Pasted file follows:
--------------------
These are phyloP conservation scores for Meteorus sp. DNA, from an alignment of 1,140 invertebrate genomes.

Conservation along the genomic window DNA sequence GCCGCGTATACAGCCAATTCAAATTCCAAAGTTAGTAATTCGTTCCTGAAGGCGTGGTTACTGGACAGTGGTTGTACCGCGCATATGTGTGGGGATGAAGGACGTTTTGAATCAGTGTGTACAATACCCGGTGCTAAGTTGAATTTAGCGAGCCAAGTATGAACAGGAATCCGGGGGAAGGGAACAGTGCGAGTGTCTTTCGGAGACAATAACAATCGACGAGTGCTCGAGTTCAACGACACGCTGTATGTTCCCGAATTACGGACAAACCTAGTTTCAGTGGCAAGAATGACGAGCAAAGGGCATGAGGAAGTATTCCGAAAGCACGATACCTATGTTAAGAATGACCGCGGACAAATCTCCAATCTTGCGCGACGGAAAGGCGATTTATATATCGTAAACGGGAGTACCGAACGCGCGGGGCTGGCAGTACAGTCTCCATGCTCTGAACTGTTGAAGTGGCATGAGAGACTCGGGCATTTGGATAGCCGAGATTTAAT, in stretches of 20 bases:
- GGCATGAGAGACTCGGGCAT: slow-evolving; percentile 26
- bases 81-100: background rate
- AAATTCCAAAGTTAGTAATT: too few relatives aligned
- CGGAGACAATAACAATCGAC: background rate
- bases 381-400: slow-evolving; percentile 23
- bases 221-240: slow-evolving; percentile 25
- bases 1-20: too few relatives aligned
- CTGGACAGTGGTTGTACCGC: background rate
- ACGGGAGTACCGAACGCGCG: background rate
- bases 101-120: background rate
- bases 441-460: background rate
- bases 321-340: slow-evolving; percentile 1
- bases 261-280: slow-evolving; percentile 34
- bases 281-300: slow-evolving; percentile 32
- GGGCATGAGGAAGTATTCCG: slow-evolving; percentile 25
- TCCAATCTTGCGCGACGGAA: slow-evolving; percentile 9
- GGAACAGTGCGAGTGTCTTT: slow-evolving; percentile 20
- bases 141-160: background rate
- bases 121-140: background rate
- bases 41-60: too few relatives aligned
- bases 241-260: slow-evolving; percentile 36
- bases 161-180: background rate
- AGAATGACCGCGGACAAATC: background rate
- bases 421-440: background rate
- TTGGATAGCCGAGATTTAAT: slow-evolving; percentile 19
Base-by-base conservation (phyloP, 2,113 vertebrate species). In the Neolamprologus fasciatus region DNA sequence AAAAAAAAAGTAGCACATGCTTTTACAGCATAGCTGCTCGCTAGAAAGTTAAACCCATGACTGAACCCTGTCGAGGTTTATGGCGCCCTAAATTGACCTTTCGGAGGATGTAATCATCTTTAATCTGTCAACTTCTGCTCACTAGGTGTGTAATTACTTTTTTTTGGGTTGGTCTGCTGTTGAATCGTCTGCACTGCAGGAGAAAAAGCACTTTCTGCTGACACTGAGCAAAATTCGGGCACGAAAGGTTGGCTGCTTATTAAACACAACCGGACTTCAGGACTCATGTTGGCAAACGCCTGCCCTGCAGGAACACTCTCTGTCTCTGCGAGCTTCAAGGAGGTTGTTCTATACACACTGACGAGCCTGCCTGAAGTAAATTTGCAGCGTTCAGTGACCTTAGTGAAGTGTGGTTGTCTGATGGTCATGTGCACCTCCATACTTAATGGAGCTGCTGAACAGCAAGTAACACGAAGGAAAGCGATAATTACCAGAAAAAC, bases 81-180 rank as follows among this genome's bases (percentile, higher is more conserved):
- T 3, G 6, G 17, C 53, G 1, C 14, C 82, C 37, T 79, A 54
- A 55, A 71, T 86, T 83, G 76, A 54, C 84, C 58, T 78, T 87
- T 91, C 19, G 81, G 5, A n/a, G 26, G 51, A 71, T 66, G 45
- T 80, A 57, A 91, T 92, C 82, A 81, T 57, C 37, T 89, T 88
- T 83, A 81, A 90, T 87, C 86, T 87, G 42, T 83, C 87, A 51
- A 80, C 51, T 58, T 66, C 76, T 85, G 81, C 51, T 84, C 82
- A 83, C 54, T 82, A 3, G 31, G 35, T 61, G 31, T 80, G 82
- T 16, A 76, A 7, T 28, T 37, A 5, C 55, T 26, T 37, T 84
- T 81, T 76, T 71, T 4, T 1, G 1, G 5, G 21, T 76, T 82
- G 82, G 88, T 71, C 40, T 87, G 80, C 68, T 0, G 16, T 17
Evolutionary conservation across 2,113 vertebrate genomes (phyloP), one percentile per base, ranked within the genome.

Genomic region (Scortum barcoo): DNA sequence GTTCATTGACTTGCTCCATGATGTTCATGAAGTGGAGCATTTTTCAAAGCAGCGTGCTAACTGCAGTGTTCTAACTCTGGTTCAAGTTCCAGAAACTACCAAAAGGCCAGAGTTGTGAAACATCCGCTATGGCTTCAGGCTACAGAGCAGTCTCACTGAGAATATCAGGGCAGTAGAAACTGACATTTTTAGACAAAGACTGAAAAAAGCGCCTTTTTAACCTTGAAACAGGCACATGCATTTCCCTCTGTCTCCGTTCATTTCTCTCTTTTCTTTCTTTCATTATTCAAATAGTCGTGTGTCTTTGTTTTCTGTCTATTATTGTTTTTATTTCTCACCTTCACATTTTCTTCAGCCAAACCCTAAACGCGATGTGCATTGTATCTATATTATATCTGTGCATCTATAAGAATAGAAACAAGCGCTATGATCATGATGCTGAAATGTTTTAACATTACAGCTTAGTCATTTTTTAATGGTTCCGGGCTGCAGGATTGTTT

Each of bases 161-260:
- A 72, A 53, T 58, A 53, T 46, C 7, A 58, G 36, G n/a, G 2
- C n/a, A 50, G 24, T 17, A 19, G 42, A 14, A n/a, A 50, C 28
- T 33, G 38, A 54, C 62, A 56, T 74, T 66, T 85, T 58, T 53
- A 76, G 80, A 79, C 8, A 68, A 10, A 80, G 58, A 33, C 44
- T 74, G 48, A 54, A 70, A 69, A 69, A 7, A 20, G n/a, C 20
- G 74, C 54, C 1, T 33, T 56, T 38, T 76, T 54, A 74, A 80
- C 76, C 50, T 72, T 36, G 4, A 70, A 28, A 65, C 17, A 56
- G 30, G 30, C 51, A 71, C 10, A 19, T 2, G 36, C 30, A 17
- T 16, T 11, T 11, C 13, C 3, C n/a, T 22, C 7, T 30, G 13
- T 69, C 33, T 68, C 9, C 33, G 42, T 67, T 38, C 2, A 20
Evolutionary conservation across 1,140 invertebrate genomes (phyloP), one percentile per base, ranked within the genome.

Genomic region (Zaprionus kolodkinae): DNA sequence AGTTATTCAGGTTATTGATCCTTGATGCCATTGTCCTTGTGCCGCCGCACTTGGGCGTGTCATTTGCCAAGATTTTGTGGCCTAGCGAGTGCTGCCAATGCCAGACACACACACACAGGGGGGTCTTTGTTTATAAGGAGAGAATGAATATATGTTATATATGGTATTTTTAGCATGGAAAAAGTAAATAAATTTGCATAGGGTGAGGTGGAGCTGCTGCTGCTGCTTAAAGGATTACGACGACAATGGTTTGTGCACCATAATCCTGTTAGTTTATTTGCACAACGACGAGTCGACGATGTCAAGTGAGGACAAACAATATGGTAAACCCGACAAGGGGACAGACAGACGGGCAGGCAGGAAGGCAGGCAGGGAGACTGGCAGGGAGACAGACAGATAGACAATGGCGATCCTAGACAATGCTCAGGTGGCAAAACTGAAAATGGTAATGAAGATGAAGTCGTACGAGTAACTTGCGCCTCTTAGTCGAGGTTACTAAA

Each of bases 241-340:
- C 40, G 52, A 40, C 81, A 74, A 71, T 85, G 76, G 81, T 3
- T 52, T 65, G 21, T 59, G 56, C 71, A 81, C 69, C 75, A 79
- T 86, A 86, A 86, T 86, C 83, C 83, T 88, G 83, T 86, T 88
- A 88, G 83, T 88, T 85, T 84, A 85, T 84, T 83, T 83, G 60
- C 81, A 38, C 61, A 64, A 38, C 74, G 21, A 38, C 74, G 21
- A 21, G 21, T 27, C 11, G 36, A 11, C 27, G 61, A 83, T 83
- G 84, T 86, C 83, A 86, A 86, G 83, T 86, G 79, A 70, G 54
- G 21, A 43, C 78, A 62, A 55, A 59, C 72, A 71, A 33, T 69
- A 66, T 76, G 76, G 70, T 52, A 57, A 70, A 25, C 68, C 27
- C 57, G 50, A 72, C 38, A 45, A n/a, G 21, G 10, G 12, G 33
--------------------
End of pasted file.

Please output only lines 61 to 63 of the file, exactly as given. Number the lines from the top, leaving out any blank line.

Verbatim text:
- G 84, T 86, C 83, A 86, A 86, G 83, T 86, G 79, A 70, G 54
- G 21, A 43, C 78, A 62, A 55, A 59, C 72, A 71, A 33, T 69
- A 66, T 76, G 76, G 70, T 52, A 57, A 70, A 25, C 68, C 27